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Bloody Surfaces: The Effects of Fabrics on the Surface of Wounds and Their Bloodstain Patterns Open Access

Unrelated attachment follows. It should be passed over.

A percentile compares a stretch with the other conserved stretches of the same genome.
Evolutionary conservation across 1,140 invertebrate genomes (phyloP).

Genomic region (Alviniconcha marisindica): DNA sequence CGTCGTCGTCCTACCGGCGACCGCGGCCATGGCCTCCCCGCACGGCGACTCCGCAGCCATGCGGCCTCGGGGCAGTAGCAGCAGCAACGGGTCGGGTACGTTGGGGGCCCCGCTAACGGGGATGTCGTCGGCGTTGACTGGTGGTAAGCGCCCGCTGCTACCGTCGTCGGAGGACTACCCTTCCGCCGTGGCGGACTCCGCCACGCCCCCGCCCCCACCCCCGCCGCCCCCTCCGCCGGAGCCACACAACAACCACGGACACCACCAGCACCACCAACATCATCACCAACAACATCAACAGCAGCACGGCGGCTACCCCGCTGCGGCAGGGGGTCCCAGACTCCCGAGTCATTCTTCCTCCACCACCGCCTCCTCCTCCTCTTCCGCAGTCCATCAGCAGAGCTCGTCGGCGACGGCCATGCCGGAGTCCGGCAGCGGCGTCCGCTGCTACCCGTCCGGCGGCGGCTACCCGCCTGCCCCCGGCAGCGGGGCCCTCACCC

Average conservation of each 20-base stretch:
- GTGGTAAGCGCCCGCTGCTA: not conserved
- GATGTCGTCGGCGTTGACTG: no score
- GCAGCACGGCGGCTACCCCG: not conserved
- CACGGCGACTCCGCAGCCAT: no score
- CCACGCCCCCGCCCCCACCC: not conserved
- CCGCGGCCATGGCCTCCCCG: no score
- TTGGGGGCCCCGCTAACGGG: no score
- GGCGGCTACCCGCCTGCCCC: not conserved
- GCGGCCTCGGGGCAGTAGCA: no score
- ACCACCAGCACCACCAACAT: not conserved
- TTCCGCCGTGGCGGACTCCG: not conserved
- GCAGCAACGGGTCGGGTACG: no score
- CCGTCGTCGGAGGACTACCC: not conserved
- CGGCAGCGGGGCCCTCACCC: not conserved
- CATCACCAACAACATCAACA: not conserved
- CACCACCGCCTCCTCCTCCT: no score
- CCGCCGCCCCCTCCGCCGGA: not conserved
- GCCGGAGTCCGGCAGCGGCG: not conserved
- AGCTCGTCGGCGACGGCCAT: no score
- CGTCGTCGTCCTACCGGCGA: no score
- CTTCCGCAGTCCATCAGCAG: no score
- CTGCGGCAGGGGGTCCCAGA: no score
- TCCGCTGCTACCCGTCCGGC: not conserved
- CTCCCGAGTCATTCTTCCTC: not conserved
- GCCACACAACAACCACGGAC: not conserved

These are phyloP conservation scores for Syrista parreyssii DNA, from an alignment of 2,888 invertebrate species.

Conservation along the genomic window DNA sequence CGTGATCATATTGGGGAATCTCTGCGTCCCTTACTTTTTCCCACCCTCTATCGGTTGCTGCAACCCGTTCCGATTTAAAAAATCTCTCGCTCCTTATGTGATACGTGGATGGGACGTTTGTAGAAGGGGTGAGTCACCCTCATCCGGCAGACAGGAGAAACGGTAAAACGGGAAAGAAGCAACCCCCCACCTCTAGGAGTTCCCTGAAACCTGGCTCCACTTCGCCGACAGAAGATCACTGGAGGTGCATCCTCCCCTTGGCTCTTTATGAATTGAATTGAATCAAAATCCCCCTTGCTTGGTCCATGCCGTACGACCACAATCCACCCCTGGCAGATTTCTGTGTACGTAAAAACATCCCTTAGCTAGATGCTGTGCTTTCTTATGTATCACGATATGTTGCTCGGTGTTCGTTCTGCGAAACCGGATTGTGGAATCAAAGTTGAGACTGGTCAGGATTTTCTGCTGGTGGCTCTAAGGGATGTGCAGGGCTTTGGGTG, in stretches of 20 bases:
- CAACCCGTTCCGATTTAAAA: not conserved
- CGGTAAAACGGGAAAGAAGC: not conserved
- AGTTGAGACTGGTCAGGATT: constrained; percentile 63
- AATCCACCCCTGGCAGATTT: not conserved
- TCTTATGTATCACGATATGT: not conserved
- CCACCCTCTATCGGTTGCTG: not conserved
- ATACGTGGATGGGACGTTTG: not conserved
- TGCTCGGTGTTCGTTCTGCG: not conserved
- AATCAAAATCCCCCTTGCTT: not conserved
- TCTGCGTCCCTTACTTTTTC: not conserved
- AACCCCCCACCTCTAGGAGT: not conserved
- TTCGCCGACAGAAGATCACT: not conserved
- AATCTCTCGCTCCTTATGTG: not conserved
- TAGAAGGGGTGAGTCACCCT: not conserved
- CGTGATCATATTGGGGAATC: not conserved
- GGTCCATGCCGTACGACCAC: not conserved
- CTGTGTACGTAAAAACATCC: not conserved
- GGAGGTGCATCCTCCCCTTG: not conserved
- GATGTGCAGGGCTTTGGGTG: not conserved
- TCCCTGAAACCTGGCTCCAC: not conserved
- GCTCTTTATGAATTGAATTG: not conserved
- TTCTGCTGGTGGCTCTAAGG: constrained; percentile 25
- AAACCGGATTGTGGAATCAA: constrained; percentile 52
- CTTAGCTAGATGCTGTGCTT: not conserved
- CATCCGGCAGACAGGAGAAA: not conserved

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A 30-year-old woman was found stabbed in her home. She was found lying face down and the stab entrance wounds were found in the back of her denim jacket. There were slight bloodstain patterns on the wall next to her but due to the placement of the stab wound in the jacket, the bloodstain pattern analysis did not correlate. Bloodstain pattern analysis (BPA) is the interpretation of bloodstains at a crime scene to piece together the events following up to the blood being shed. There are many factors that go into distinguishing a certain bloodstain, such as size, shape, and location of the stain. Bloodstains are classified into three basic types: passive stains, transfer stains, and impact stains. The type of pattern that this study focuses on is the impact stain, which is distinctive of blood projecting through the air and landing as a "spatter" on a surface. As for the surfaces, the texture on which blood lands matters significantly, however, for the 30-year-old woman, it was not what the blood landed on that mattered but where the blood could not go through. More so, this experiment focuses on the cast-off bloodstain that comes from the weapon and the person pulling away from the object. This project analyzes the different textures that may be found on a person, specifically when they are stabbed. These different textures such as cloth, denim, leather, etc. were placed on a blood-soaked sponge with a perimeter surrounding it, and immediately differences in the bloodstains were visible. The aspects explored were the type of impact spatter that is acquired from various textures on a bloody sponge, the velocity of the force impacting a bloody surface and the effect of the number of blows, and finally the effect of the size of the weapon.

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